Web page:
Occupational therapist

Trained professional who helps individuals do the things they want and need to do through therapeutic use of regular daily activities. They help provide support for those with physical or cognitive impairments, those who are recovering from injuries, those with disabilities, and more.11 With macular degeneration, an occupational therapist can help you rearrange your house so that it’s easier to get around, help you learn how to use assistive devices, or help you modify your routine to take your low vision into account.


A medical or osteopathic doctor (MD or DO) specializing in eye and vision care. They have completed college, medical school and specialized training, and are licensed in both medicine and surgery. They can diagnose and treat eye disorders, perform surgery, and prescribe and fit glasses and contacts. Some also conduct research.12

Optic chiasm

Place in the brain where the two optic nerves come together.6

Optic nerve

A structure that connects each eye to the brain; it also sends the pictures the eye sees to the brain for processing.6

Optical coherence tomography (OCT)

This is a non-invasive imaging test performed with a machine that scans your eyes (which may or may not be dilated) to take cross-sectional pictures of your retina using light waves. These images allow the doctor (and patient) to see the fluid building up between the tissues as well as other fine abnormalities and can be an important tool to see if treatment for wet AMD is working.13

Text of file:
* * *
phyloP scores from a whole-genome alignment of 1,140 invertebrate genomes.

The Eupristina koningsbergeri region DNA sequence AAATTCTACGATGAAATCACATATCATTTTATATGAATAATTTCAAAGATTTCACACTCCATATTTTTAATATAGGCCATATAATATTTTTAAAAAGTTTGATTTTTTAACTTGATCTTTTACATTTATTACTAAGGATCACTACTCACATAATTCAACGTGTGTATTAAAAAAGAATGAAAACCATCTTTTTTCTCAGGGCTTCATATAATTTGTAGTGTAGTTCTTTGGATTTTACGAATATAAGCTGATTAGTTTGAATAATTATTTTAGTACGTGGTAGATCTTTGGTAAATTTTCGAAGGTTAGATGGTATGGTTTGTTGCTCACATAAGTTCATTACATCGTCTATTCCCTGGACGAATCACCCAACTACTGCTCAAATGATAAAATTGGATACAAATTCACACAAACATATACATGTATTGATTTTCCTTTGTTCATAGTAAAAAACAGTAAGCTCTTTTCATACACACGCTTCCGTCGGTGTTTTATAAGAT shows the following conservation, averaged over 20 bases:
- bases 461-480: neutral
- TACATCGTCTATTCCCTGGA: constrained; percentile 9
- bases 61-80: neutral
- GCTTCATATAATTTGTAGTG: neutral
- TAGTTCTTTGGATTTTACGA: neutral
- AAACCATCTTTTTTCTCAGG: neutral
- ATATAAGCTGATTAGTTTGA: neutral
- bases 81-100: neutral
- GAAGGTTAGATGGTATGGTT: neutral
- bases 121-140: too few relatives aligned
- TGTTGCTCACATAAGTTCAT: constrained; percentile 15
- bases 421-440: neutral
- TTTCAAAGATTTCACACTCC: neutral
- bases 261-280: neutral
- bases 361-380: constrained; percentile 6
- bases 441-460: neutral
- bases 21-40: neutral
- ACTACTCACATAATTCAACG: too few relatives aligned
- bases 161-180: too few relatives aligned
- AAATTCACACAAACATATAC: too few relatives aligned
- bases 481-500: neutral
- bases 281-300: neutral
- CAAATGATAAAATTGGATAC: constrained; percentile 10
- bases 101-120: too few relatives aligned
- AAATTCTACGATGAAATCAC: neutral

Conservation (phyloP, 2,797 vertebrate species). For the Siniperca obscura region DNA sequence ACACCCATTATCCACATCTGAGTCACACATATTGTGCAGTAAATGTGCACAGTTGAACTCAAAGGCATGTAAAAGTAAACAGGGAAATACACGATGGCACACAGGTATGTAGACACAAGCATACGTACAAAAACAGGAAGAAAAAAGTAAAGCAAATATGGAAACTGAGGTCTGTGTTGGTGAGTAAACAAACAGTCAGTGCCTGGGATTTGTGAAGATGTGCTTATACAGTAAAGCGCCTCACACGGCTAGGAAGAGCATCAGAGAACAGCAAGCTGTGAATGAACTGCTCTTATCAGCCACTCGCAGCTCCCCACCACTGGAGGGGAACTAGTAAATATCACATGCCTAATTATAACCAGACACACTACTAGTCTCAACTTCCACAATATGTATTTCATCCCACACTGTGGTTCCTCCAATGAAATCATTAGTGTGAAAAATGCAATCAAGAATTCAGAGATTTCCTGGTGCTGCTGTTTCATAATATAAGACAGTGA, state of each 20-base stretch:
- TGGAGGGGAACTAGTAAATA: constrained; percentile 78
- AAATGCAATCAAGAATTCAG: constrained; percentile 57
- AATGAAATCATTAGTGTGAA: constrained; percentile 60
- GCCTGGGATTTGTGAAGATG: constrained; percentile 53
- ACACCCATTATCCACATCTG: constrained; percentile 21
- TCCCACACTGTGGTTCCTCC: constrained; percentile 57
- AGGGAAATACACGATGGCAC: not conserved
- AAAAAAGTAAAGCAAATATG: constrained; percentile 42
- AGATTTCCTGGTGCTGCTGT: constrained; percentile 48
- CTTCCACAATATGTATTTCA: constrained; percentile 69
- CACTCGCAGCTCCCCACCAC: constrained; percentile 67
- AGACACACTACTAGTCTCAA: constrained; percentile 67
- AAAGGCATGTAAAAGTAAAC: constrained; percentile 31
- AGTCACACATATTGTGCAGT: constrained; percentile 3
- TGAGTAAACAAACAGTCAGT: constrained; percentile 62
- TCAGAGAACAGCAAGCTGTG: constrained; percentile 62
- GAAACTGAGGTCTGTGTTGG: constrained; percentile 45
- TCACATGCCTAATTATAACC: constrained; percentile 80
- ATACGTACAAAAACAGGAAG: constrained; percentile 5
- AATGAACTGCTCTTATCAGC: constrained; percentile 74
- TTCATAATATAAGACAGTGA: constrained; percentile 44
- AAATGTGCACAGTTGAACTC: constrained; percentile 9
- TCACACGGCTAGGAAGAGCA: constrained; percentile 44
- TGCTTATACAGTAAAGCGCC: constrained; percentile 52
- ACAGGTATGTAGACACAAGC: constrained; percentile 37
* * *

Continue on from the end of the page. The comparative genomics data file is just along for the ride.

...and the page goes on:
Technicians who have gone through training to properly fit glasses frames and lenses, and contact lenses. They do not perform eye exams nor write prescriptions for corrective vision devices; they use prescriptions given from ophthalmologists or optometrists.12


Practitioners who specialize in primary vision care. They have a doctor of optometry degree (OD) but did not go to medical school; instead, after college, they completed 4 years of optometry school. They provide vision testing and eye exams, prescriptions for glasses and corrective lenses, and can prescribe some medications for certain eye diseases.12



Specialized light-sensing cells that include rods and cones; rods are mostly used with night vision and perceive black and white, whereas cones perceive color and are used in central vision.6